Pressly’s platform includes five customizable templates as a starting point, each designed with the needs of different publishers in mind. One template is more text-driven, while others are better for browsing through photos or videos. Like native apps, navigating a Pressly-built site uses intuitive gestures, like a 2-finger swipe up or down to reveal quick navigation and a pinch to close articles.

The templating engine can pull in a variety of data feeds, too, like JSON, XML, RSS or Twitter and WordPress content.

Despite the end product’s similarities to today’s popular tablet magazines, Pressly isn’t designed to be an alternative to building a native app for the iPad or another tablet. In fact, the company isn’t even a big proponent of saving URLs as homescreen icons. Instead, Pressly wants to leverage the popularity of tablets’ most popular application, the browser, to immediately deliver tablet-optimized experiences to those surfing the Web.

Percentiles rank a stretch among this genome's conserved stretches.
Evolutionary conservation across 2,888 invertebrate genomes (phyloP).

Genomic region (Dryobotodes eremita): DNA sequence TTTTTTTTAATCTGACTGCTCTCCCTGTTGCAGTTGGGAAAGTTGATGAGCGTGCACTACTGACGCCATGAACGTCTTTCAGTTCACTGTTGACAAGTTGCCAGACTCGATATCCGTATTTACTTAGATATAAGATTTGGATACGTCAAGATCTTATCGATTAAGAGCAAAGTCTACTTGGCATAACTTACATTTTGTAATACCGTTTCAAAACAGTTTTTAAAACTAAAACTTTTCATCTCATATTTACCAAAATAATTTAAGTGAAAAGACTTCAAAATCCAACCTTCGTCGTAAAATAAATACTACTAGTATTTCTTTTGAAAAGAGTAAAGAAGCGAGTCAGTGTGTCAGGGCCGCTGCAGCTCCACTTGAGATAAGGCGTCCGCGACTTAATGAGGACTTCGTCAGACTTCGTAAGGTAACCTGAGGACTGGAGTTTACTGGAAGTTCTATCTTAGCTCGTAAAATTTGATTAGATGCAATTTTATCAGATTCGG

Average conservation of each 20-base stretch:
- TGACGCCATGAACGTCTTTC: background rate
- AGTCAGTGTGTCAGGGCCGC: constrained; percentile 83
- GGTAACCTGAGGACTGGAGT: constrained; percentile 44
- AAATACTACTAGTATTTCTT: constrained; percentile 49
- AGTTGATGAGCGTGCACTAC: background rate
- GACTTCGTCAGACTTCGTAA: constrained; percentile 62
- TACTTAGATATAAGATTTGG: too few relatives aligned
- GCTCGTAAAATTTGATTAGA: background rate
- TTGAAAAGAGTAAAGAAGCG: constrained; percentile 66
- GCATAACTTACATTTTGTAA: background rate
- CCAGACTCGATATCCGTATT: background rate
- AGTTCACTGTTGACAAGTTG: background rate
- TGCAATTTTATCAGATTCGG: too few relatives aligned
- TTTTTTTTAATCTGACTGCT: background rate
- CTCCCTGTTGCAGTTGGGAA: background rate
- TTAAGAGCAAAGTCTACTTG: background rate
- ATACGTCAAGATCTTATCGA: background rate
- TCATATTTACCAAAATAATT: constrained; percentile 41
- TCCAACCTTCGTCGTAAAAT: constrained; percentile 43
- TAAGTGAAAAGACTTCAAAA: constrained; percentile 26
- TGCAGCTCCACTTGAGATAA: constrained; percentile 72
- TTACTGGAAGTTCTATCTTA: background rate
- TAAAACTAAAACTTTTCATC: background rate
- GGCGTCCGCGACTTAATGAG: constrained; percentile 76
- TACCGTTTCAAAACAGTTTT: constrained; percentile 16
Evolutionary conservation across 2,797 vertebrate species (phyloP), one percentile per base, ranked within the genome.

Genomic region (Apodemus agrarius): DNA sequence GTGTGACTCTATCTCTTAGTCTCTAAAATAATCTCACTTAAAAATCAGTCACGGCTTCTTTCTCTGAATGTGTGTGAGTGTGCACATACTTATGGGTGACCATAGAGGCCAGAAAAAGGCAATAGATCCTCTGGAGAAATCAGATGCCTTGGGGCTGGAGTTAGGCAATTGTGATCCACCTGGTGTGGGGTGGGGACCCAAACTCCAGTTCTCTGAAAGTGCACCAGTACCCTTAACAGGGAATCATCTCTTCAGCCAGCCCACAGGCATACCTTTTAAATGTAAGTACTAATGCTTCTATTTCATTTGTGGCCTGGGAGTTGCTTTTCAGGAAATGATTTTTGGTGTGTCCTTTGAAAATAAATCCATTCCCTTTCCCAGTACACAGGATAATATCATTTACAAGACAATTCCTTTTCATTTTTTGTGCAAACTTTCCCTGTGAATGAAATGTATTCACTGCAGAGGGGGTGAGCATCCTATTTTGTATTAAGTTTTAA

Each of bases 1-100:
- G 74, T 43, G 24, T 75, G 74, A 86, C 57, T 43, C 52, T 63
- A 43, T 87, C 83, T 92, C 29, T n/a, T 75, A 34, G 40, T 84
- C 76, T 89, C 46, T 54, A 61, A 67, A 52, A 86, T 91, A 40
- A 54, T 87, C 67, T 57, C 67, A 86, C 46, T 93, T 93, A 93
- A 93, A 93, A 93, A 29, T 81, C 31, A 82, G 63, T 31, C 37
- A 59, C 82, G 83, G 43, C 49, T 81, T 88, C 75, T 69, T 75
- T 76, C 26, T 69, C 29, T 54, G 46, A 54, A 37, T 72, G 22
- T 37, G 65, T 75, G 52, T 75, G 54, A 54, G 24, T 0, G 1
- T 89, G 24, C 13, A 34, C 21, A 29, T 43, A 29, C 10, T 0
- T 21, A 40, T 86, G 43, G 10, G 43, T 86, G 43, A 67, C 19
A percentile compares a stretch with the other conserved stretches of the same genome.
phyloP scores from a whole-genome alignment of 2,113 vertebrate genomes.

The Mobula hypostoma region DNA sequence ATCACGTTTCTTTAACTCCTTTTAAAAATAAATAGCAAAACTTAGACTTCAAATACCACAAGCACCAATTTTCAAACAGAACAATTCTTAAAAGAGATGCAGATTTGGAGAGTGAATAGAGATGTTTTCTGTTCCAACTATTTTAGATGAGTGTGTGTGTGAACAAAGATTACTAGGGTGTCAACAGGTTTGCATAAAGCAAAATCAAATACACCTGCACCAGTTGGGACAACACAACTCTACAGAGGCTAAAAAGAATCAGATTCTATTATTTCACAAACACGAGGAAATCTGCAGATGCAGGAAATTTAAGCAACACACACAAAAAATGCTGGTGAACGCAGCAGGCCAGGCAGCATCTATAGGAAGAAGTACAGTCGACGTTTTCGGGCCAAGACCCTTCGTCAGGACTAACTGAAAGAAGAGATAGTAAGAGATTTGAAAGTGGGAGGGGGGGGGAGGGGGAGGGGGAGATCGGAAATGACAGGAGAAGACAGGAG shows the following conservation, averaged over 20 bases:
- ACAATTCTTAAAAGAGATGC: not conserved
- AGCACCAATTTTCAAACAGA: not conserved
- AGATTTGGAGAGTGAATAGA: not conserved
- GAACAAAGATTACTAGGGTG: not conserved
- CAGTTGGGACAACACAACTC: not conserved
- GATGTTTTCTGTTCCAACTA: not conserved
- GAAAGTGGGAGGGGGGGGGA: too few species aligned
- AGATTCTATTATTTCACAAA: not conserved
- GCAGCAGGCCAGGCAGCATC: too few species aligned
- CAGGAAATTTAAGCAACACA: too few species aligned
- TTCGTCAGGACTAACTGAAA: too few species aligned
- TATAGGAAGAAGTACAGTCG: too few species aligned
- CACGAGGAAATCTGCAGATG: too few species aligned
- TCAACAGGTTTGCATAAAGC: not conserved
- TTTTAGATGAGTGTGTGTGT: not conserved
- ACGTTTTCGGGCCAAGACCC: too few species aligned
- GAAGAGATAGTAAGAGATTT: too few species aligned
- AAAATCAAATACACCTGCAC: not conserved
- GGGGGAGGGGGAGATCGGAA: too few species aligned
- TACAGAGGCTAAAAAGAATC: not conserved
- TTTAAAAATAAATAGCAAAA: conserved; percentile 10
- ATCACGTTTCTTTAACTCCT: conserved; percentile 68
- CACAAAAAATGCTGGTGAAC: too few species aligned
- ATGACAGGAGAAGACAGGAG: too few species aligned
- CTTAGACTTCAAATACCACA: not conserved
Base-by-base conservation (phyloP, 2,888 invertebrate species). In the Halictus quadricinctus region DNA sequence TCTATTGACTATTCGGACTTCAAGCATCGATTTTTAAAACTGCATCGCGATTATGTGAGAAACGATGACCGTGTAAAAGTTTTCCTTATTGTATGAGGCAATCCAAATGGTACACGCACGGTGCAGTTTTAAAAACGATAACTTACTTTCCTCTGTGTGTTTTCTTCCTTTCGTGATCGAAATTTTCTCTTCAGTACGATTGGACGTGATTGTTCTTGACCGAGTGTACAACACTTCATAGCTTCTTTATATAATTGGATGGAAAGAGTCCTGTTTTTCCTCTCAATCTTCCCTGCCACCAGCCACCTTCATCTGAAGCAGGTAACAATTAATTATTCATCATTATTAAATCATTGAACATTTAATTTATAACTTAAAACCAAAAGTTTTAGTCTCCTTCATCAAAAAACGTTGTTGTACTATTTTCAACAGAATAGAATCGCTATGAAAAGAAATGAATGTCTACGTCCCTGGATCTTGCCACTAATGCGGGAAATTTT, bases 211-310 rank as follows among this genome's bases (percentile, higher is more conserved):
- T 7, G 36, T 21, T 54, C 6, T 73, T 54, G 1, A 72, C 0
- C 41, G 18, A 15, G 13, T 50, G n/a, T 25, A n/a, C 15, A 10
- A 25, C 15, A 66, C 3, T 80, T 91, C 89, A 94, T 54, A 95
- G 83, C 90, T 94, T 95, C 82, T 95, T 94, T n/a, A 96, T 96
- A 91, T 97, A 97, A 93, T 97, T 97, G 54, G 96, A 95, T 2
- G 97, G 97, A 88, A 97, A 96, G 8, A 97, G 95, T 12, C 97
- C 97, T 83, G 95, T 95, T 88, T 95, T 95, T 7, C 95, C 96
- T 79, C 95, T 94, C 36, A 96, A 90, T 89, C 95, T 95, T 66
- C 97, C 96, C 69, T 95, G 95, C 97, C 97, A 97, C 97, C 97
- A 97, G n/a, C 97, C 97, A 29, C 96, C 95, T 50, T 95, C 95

In addition, because these sites are just HTML pages, publishers can integrate all the common functions found in a traditional website, including analytics, advertising, payment processing, store finders and more. And Pressly includes its own ad platform which lets publishers and advertisers insert rich media ads into the tablet-friendly site. These ads can include videos, photos, links, hot spots, social sharing buttons, detailed tracking mechanisms and they can even be displayed as 360-degree immersive views.